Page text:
When you talk to Blaney you can truly see the love he has for his job. He always goes that extra mile to make sure all the Cal League players are taken care of and appreciated. He even writes a personal note to every player from the league that makes it to the majors. Blaney said he wrote 87 of those notes last season alone to players who made it to “The Show” on 2018.

“This is the big reason why I like doing this job because I love helping the players reach the major league level. The opportunity is here to make it to the big leagues,” Blaney said. “We have had 31 Cal League players that were major league Rookies of the Year, 21 have won MVP, 19 Cy Young Award winners, and 19 have made the baseball Hall of Fame including Rollie Fingers who was honored tonight.”

Blaney talks about his role as league president.

“The owners hired me to oversee the league and make sure that everyone is doing what they should be doing. Both players, coaches, and managers on the field, and the front office staff,” Blaney said. “Our goal is to provide good clean, wholesome family entertainment for our fans. I am the ‘Top Cop’. I make sure everyone behaves themselves. I am the disciplinarian. I have been fortunate and blessed to have six kids and I treat them the same way I treat the ball players.”

What is even more special to Blaney is that his right-hand man is his own son Matt Blaney, who is the director of operations for the Cal League.

“He (Matt Blaney) is ‘Mr. Inside’. He runs the office and does the payroll and all the finances. He works with the general managers making sure alll their needs are taken care of,” said Blaney of his son Matt’s role with the league. “I’m ‘Mr. Outside’. I visit all the clubs and work with all the owners. I take care of everything that goes on, on the field. We really work well together with those two roles.”

It is the dream of most fathers to have their son take an interest in what they do and follow in their footsteps. For Blaney it is that and more.

“He (Matt) grew up with the game going with me to Spring Training and working out on the field players growing up it is in his blood,” Blaney said. “Baseball has been his whole life just like it has been mine and that is very special to me that he shares the love of the game with me.”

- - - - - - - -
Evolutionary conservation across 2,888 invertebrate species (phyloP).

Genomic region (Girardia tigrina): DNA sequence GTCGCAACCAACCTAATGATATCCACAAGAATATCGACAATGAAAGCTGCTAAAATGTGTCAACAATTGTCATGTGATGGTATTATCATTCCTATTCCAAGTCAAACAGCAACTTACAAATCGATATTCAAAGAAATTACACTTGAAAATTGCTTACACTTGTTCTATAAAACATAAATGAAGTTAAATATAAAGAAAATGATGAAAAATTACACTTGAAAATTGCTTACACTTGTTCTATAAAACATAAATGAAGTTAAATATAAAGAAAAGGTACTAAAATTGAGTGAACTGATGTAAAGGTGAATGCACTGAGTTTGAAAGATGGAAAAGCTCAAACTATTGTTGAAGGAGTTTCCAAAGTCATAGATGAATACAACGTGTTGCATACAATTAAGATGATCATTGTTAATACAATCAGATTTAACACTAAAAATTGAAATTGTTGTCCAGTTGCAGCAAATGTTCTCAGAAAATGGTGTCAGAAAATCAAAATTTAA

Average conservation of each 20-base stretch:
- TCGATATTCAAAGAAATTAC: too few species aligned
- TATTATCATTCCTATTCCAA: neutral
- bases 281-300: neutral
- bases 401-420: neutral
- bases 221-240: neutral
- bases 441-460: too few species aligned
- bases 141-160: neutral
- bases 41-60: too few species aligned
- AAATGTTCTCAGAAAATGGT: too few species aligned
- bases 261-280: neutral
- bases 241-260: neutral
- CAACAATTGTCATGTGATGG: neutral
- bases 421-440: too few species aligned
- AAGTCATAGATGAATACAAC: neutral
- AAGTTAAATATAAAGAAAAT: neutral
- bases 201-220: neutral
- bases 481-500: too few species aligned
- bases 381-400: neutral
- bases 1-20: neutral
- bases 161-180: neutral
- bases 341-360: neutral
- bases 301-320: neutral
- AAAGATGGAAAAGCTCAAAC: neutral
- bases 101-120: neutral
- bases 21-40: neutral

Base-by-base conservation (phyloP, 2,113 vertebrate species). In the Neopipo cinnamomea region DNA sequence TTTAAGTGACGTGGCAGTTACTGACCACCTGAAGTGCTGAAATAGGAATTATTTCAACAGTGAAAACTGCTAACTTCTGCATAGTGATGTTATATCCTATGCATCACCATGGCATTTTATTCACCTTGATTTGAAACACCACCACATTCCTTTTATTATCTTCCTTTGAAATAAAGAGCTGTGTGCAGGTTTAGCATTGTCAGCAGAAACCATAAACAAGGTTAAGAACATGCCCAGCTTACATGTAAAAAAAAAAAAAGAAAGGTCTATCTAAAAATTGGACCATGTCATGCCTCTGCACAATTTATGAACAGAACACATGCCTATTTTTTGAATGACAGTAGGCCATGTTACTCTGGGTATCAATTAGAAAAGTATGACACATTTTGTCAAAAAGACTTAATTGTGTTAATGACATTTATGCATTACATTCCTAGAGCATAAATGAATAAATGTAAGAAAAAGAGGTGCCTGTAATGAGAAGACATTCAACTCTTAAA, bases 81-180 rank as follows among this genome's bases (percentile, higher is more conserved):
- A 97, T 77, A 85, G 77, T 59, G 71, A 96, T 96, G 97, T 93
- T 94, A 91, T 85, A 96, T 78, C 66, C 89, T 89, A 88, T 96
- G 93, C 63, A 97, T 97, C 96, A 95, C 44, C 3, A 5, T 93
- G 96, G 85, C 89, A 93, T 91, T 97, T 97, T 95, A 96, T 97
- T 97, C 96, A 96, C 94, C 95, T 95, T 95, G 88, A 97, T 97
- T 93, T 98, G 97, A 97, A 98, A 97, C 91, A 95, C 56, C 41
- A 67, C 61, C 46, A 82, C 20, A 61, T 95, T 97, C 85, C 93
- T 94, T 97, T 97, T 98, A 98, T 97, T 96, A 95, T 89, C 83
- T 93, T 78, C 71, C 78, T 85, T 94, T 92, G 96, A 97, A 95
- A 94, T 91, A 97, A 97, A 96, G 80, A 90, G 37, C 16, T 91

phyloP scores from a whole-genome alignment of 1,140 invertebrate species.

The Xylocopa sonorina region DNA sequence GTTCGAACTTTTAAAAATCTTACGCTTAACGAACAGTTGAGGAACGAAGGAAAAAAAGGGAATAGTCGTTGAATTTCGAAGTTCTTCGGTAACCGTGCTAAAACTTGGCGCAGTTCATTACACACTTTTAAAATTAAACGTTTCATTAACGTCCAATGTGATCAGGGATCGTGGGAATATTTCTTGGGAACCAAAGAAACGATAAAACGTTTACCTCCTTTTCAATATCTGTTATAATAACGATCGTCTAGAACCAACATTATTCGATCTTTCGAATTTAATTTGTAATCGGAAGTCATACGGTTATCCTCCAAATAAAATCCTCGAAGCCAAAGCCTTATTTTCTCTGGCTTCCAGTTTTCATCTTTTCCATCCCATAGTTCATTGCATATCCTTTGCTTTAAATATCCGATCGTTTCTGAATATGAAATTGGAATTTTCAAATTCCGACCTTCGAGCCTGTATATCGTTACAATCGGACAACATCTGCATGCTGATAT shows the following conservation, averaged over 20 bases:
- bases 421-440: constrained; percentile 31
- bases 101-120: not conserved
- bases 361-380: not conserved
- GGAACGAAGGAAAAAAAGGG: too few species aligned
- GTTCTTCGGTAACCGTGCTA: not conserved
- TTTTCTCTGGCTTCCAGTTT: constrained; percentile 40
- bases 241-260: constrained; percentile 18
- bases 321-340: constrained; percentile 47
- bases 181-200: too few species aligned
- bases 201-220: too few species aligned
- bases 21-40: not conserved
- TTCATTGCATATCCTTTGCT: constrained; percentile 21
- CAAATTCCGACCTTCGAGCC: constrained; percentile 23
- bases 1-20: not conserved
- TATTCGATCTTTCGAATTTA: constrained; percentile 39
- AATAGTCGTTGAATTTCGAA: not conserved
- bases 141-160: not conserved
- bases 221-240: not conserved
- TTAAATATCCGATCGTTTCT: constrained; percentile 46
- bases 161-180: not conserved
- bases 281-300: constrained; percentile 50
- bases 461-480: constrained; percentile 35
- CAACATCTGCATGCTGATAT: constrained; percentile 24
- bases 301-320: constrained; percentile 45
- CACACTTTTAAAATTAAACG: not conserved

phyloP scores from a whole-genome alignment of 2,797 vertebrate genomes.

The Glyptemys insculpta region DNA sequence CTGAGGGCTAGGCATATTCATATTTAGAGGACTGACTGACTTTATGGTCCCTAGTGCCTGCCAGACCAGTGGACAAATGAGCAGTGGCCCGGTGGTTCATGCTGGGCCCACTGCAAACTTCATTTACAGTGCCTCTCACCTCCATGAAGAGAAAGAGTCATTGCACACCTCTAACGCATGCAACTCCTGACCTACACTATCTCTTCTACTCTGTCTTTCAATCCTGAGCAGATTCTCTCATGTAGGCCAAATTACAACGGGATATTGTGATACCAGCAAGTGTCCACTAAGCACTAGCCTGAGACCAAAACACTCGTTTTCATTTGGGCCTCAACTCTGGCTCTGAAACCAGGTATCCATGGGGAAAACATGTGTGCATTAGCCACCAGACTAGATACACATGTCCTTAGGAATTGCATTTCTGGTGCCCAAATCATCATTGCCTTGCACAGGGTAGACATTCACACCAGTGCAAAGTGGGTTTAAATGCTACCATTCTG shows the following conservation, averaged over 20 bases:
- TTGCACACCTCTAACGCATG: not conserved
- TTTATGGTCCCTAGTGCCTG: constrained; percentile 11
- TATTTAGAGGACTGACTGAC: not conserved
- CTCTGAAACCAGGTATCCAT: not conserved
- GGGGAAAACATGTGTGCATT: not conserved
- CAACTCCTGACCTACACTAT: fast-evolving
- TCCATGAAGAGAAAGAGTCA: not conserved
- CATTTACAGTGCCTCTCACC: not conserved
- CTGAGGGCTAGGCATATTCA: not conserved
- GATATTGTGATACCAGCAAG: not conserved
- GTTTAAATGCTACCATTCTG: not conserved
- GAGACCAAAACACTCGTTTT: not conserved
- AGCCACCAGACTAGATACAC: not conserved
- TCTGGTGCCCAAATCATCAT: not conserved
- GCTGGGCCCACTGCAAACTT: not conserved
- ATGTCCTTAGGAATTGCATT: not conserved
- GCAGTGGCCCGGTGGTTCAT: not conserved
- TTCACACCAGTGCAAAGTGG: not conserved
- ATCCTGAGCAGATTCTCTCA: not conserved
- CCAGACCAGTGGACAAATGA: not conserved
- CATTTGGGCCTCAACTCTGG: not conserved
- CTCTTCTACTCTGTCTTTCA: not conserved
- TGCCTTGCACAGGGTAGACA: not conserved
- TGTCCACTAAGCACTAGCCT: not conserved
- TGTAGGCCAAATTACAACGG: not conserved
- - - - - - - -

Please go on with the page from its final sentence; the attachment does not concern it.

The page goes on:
Both Blaney and his son Matt were on hand at the California League All-Star Game on Tuesday mostly as observers to make sure things were running smoothly. From the Home Run Derby, Hall of Fame Ceremony, and the post-game awards presentation both father and son were there to make sure things went off without a hitch.

A picture I took with Blaney the night of the Cal League All-Star Game.

Blaney said he was very impressed with the event that the Inland Empire 66ers put together as hosts. “They did a great job and I’m glad that it came back here this year,” Blaney said.

The younger Blaney, Charlie’s son Matt was very pleased with this year’s all-star festivities as well.

“Events like this are great for our league. They do such a good job here at making it great experience for the fans,” Matt Blaney said.

Matt Blaney has always been around baseball because of his dad and his love for the game was fostered at young age by traveling with his dad around the minor leagues.

“I am one of six kids, and am the only one who really got into baseball, so my dad would take me with him on the road to all these stadiums.  I would shag balls and take batting practice,” Matt Blaney said. “It was intimidating some times. When I was a little kid I remember vividly going out on the field In Bakersfield with guys like Mike Piazza, Eric Karros, and Pedro Martinez and they were fist pumping me.  I would take batting practice with them and Eric Karros gave me batting tips. It is a very intimidating for a 10-year to go through, but I loved every minute of it..”

Matt Blaney continued with his love for baseball playing in high school and then college as a pitcher. In 2001 after he graduated college Blaney played in the minor leagues from 2001-2004 for both the Dodgers and Angels.